The incidence of AML is increasing, in part due to an aging population. Since 2017, eight novel agents have been introduced, 6 of which are oral: midostaurin, enasidenib, ivosidenib, gilteritinib, glasdegib, and venetoclax. With an increase in oral medications (OMs), patients face associated side effects that accompany OMs, which often decreases adherence. We aimed to identify and summarize adherence to OMs in this population.
Our mixed method design used focus groups (FG) and patient surveys. After IRB approval, 11 patients and 4 caregivers participated in 4 FGs. Themes from the FGs were used to develop a 37-item OMs adherence needs assessment. Participants were recruited and consented at three cancer centers to complete surveys (online, at the clinic, hospital, or from home).
A total of 100 patients completed OMs survey. The number of pills to be taken was the most frequent and troublesome challenge. The most frequently reported interventions that would improve patient adherence were smaller pills, easier packaging, and scheduling assistance. Nearly 33% of patients indicated they skip OMs dose altogether when they forget to take it. Younger patients (< 65 years) were more accepting of taking oral compared with intravenous medications (p = .03).
This study represents the first assessment of OMs adherence in adults with AML. Findings provide the basis for further exploration of interventions to enhance and increase adherence to OMs regimens.
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This work was supported by Astellas, Inc. We also thank UNC Connected Health for Applications and Interventions (CHAI) core for their efforts in facilitating the interviews and analysis. We thank the patients, caregivers, and nursing staff from all sites for their support of this study.
This work was supported in part by the University of North Carolina at Chapel Hill’s Connected Health Applications & Interventions Core (CHAI Core) through a grant from NIH (DK056350) to the University of North Carolina Nutrition Obesity Research Center AND/OR from NCI (P30-CA16086) to the Lineberger Comprehensive Cancer Center.
The study was reviewed and approved by the University of North Carolina at Chapel Hill Institutional Review Board (IRB). Informed consent was obtained by all participants prior to joining the groups.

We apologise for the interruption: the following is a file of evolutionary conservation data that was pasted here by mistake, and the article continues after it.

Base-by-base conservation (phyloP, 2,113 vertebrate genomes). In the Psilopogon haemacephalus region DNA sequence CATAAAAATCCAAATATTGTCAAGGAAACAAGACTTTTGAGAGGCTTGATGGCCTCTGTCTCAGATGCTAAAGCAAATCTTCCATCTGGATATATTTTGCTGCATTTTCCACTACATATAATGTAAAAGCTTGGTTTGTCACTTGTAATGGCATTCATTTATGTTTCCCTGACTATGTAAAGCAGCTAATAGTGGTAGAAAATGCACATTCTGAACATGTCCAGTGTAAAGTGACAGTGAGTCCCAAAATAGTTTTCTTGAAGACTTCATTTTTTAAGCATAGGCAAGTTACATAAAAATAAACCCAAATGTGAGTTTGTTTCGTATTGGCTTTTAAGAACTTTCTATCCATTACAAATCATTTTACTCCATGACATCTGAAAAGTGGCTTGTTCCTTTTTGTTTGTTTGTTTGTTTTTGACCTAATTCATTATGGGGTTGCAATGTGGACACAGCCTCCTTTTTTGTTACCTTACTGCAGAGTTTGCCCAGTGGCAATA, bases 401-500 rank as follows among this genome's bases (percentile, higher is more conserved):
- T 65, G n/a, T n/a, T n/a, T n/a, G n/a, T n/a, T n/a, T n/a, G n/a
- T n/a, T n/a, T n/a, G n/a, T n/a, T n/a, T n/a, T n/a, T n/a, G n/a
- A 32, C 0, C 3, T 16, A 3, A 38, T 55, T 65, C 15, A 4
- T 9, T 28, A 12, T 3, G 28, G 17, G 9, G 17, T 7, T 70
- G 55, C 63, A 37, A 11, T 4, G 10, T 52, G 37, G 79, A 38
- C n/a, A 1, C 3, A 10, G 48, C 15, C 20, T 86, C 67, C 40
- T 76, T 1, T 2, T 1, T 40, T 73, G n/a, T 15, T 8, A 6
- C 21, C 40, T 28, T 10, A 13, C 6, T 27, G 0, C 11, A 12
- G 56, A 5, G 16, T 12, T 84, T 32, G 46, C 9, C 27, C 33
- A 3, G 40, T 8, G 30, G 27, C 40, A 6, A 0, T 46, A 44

Conflict of interest
Dr. Bryant has received grants from Carevive during the conduct of the study and honorarium outside the submitted work. Dr. Leblanc has received personal fees from AbbVie, personal fees from Agios, grants and personal fees from AstraZeneca, personal fees from Amgen, personal fees from CareVive, personal fees and other from Celgene, personal fees from Daiichi-Sankyo, personal fees from FlatIron, personal fees from Helsinn, personal fees from Heron, personal fees from Medtronic, personal fees from Otsuka, personal fees from Pfizer, grants and personal fees from Seattle Genetics, personal fees from UpToDate, personal fees from Welvie, grants from American Cancer Society, grants from Duke University, grants from NINR/NIH, grants from Jazz Pharmaceuticals, outside the submitted work. Ms. Chan has received assistantship, and scholarship from University of North Carolina at Chapel Hill outside the submitted work. Ms. Richardson has provided consulting for Roche/Ventana outside the submitted work. Dr. Foster has received grants from Celgene, grants from MacroGenics, grants from Bellicum Pharmaceuticals, other from Daiichi-Sankyo, outside the submitted work. Dr. Dudley has received consultation fee from Carevive Systems, Inc. during the conduct of the study. Ms. Owenby and Dr. Wujcik are employed by Carevive System, Inc. during the conduct of the study. Dr. Albrecht and Ms. Dang have no conflict of interest to disclose.
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Bryant, A.L., LeBlanc, T.W., Albrecht, T. et al. Oral adherence in adults with acute myeloid leukemia (AML): results of a mixed methods study. Support Care Cancer (2020). https://doi.org/10.1007/s00520-020-05349-5
- Acute myeloid leukemia
- Oral adherence
- Side effects
- Medication assessment